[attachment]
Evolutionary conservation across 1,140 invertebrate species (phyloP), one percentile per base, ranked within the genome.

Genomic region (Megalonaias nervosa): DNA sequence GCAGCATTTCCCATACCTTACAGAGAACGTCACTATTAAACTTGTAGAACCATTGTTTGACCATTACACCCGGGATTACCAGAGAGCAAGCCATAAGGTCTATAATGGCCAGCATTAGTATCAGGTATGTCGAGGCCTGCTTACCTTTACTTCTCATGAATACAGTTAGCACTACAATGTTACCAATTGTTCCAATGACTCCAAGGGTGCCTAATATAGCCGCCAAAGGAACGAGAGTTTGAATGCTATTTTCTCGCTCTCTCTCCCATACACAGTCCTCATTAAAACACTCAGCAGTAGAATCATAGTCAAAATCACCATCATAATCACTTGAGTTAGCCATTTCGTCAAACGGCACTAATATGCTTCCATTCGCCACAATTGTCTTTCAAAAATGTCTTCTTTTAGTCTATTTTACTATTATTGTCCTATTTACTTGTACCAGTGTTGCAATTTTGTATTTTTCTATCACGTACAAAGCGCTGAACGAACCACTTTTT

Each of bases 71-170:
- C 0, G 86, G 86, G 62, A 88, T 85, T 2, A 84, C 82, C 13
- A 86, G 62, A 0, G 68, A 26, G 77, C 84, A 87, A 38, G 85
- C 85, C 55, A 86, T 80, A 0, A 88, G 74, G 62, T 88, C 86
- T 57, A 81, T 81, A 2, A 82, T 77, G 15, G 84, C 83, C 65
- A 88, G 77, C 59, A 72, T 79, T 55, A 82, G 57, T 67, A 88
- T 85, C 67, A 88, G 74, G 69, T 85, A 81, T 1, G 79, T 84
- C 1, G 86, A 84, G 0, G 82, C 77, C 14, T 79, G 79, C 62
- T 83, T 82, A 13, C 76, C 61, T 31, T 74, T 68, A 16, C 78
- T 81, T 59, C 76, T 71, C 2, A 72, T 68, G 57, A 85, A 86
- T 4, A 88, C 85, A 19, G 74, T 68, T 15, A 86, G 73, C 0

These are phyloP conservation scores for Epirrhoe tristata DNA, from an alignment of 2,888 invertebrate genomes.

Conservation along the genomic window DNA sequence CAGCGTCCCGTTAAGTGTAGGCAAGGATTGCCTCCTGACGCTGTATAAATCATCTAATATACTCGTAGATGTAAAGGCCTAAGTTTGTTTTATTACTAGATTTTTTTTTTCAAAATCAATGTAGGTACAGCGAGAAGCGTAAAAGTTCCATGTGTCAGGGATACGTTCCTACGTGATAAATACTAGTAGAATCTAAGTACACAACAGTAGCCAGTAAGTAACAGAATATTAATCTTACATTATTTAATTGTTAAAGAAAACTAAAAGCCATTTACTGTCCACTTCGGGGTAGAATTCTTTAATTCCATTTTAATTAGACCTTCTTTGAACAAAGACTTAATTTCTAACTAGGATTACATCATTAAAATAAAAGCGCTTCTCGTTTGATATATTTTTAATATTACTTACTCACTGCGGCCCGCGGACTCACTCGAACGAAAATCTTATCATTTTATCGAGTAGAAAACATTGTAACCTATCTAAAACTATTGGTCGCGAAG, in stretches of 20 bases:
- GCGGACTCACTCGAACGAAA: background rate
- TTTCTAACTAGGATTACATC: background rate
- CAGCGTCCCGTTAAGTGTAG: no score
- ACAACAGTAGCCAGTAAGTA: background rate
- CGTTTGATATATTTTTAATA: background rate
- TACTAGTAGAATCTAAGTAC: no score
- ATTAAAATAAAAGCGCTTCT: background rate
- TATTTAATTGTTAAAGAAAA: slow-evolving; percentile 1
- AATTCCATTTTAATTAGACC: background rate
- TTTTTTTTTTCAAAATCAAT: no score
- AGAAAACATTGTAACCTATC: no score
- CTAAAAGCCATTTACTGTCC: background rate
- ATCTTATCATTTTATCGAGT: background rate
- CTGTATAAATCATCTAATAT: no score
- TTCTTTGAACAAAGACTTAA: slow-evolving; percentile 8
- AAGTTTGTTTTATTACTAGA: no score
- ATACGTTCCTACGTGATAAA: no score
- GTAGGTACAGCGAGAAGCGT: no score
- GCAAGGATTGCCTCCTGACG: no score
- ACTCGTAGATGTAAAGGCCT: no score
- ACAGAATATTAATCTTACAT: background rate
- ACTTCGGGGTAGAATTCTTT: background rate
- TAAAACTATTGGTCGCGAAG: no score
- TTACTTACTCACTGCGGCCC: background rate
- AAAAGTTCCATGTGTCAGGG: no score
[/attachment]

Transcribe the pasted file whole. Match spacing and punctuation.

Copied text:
Evolutionary conservation across 1,140 invertebrate species (phyloP), one percentile per base, ranked within the genome.

Genomic region (Megalonaias nervosa): DNA sequence GCAGCATTTCCCATACCTTACAGAGAACGTCACTATTAAACTTGTAGAACCATTGTTTGACCATTACACCCGGGATTACCAGAGAGCAAGCCATAAGGTCTATAATGGCCAGCATTAGTATCAGGTATGTCGAGGCCTGCTTACCTTTACTTCTCATGAATACAGTTAGCACTACAATGTTACCAATTGTTCCAATGACTCCAAGGGTGCCTAATATAGCCGCCAAAGGAACGAGAGTTTGAATGCTATTTTCTCGCTCTCTCTCCCATACACAGTCCTCATTAAAACACTCAGCAGTAGAATCATAGTCAAAATCACCATCATAATCACTTGAGTTAGCCATTTCGTCAAACGGCACTAATATGCTTCCATTCGCCACAATTGTCTTTCAAAAATGTCTTCTTTTAGTCTATTTTACTATTATTGTCCTATTTACTTGTACCAGTGTTGCAATTTTGTATTTTTCTATCACGTACAAAGCGCTGAACGAACCACTTTTT

Each of bases 71-170:
- C 0, G 86, G 86, G 62, A 88, T 85, T 2, A 84, C 82, C 13
- A 86, G 62, A 0, G 68, A 26, G 77, C 84, A 87, A 38, G 85
- C 85, C 55, A 86, T 80, A 0, A 88, G 74, G 62, T 88, C 86
- T 57, A 81, T 81, A 2, A 82, T 77, G 15, G 84, C 83, C 65
- A 88, G 77, C 59, A 72, T 79, T 55, A 82, G 57, T 67, A 88
- T 85, C 67, A 88, G 74, G 69, T 85, A 81, T 1, G 79, T 84
- C 1, G 86, A 84, G 0, G 82, C 77, C 14, T 79, G 79, C 62
- T 83, T 82, A 13, C 76, C 61, T 31, T 74, T 68, A 16, C 78
- T 81, T 59, C 76, T 71, C 2, A 72, T 68, G 57, A 85, A 86
- T 4, A 88, C 85, A 19, G 74, T 68, T 15, A 86, G 73, C 0

These are phyloP conservation scores for Epirrhoe tristata DNA, from an alignment of 2,888 invertebrate genomes.

Conservation along the genomic window DNA sequence CAGCGTCCCGTTAAGTGTAGGCAAGGATTGCCTCCTGACGCTGTATAAATCATCTAATATACTCGTAGATGTAAAGGCCTAAGTTTGTTTTATTACTAGATTTTTTTTTTCAAAATCAATGTAGGTACAGCGAGAAGCGTAAAAGTTCCATGTGTCAGGGATACGTTCCTACGTGATAAATACTAGTAGAATCTAAGTACACAACAGTAGCCAGTAAGTAACAGAATATTAATCTTACATTATTTAATTGTTAAAGAAAACTAAAAGCCATTTACTGTCCACTTCGGGGTAGAATTCTTTAATTCCATTTTAATTAGACCTTCTTTGAACAAAGACTTAATTTCTAACTAGGATTACATCATTAAAATAAAAGCGCTTCTCGTTTGATATATTTTTAATATTACTTACTCACTGCGGCCCGCGGACTCACTCGAACGAAAATCTTATCATTTTATCGAGTAGAAAACATTGTAACCTATCTAAAACTATTGGTCGCGAAG, in stretches of 20 bases:
- GCGGACTCACTCGAACGAAA: background rate
- TTTCTAACTAGGATTACATC: background rate
- CAGCGTCCCGTTAAGTGTAG: no score
- ACAACAGTAGCCAGTAAGTA: background rate
- CGTTTGATATATTTTTAATA: background rate
- TACTAGTAGAATCTAAGTAC: no score
- ATTAAAATAAAAGCGCTTCT: background rate
- TATTTAATTGTTAAAGAAAA: slow-evolving; percentile 1
- AATTCCATTTTAATTAGACC: background rate
- TTTTTTTTTTCAAAATCAAT: no score
- AGAAAACATTGTAACCTATC: no score
- CTAAAAGCCATTTACTGTCC: background rate
- ATCTTATCATTTTATCGAGT: background rate
- CTGTATAAATCATCTAATAT: no score
- TTCTTTGAACAAAGACTTAA: slow-evolving; percentile 8
- AAGTTTGTTTTATTACTAGA: no score
- ATACGTTCCTACGTGATAAA: no score
- GTAGGTACAGCGAGAAGCGT: no score
- GCAAGGATTGCCTCCTGACG: no score
- ACTCGTAGATGTAAAGGCCT: no score
- ACAGAATATTAATCTTACAT: background rate
- ACTTCGGGGTAGAATTCTTT: background rate
- TAAAACTATTGGTCGCGAAG: no score
- TTACTTACTCACTGCGGCCC: background rate
- AAAAGTTCCATGTGTCAGGG: no score